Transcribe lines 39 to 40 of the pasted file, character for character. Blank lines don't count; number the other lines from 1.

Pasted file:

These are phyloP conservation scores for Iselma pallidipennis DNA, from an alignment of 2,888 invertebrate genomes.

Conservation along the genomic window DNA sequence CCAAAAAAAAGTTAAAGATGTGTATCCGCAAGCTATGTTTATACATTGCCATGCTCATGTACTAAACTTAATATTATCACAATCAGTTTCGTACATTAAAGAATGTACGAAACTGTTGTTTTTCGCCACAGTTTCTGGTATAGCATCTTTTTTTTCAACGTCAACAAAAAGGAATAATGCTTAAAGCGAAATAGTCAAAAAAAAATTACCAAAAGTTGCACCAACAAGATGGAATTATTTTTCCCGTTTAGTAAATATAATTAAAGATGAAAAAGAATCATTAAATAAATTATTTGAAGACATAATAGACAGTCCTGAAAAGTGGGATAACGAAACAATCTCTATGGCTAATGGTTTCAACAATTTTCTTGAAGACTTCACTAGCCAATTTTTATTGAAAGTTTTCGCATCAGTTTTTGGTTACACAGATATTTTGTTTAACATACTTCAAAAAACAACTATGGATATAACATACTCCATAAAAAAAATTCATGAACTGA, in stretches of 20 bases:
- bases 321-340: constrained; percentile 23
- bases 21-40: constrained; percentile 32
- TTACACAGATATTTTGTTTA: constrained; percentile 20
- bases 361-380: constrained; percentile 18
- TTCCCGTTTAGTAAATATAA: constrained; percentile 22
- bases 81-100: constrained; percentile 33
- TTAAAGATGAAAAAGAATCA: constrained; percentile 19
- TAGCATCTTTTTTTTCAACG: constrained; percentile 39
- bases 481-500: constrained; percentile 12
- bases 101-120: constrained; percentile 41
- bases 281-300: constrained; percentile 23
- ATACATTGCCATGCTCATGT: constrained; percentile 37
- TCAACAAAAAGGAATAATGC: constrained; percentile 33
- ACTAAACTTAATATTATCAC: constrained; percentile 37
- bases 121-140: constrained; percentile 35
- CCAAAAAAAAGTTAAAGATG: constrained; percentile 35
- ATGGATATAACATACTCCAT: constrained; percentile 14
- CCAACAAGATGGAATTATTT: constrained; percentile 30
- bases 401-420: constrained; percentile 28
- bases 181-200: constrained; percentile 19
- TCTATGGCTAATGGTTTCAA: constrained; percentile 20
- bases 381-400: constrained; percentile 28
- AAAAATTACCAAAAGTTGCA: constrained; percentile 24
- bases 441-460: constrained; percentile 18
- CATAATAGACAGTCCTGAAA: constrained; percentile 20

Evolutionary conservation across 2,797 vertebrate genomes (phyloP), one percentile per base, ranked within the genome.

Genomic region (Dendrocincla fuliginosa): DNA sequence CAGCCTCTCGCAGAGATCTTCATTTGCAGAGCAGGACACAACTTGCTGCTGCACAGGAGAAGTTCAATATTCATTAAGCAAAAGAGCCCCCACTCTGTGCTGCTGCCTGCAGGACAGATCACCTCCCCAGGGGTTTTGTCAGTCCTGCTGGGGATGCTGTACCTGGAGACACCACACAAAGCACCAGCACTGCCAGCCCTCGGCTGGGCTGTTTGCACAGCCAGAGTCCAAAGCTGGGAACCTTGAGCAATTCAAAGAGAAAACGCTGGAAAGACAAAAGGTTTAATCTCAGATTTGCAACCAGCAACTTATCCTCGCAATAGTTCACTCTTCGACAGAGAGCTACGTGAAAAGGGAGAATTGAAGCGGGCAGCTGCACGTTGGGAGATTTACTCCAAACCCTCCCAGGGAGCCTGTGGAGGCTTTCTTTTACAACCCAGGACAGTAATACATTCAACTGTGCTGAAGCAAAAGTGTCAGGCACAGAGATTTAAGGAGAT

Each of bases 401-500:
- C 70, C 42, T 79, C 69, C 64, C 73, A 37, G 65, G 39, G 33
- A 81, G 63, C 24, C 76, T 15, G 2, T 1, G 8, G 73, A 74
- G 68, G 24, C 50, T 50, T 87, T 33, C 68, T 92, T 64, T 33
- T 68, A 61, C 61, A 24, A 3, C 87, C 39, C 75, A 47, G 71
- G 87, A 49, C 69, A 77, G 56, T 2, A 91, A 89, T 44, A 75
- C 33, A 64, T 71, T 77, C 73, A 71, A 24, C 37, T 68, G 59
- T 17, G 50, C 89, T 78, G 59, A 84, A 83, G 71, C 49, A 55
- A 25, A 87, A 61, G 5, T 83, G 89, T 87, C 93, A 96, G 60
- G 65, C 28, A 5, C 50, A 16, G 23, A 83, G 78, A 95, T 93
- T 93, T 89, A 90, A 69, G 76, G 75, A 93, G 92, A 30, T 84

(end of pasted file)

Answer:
- G 65, C 28, A 5, C 50, A 16, G 23, A 83, G 78, A 95, T 93
- T 93, T 89, A 90, A 69, G 76, G 75, A 93, G 92, A 30, T 84